The whole of southern Öland, south of the village of Färjestaden, is included in UNESCO’s list of World Heritage sites. It is the combination of agricultural landscapes, castles and burial grounds, unique plants, birds and insects, the unique arid steppe (“alvaret”), the coastal pasture land and its bird life which combine to offer world heritage value.
Many people think visiting the island of Öland is like visiting another world, with its unusual nature, its rich plant and bird life. Humans have lived here for 8 000 years. Since the Stone Age, land use hasn’t changed a great deal; agriculture and stock farming are still the predominant activities. On Öland, cultivated fields seldom stretch down to the seaside but rather end on higher ground. The strip of land between the fields and the beach is used for grazing and is called sea-pasture. Many rare birds depend on these wet grasslands close to the sea.
The limestone soil and the grazing animals are the main reasons why so many plants and animals thrive on Öland. Several plant species are unique to the island, such as the Öland sunflower and the Alvar wormwood. There are even 32 different species of orchid on Öland.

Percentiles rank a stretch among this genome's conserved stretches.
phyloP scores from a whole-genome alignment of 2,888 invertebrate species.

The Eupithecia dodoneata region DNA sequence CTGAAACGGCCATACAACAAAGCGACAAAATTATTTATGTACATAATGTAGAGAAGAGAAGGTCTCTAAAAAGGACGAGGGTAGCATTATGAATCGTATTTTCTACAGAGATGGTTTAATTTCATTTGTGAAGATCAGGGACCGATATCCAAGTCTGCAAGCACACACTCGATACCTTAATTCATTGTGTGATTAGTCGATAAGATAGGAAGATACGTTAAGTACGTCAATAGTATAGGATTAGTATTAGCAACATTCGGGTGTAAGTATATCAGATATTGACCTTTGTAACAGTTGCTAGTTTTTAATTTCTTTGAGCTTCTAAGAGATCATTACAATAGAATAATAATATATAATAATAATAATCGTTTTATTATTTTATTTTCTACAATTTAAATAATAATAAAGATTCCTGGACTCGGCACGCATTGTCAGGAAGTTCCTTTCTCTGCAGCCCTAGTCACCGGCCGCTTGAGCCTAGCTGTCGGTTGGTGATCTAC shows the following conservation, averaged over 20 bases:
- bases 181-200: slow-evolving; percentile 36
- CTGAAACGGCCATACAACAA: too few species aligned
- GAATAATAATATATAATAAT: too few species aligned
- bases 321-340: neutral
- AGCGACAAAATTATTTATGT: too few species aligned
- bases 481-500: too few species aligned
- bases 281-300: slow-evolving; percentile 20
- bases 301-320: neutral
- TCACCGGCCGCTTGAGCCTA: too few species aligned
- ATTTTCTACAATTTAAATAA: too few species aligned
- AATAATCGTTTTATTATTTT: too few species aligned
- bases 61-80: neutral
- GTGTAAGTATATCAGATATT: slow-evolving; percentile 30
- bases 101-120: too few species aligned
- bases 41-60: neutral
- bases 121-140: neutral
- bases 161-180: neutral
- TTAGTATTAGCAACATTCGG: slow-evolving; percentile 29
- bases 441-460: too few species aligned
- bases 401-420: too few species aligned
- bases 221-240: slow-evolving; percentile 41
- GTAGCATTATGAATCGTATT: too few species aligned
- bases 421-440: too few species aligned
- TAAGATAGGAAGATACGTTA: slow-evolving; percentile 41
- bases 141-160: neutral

Christian Cederroth has been a dedicated birdwatcher since childhood. He is a trained biologist/geologist and was the spokesperson for the Club 300 for five years during the eighties. He was selected to join the Swedish Ornithological Association’s Rare Species Committee in 1992 and is still its secretary.
The labelling comittes statement
Labelling Committee´s motivation (29 January 2003)
Sweden’s most professional bird watching tour operator. Moreover, the host of Segerstad Lighthouse is knowledgeable about the other natural and cultural merits of the World Heritage site of Southern Öland, and has a defined ambition to promote the area’s economy and to show consideration for local farmers.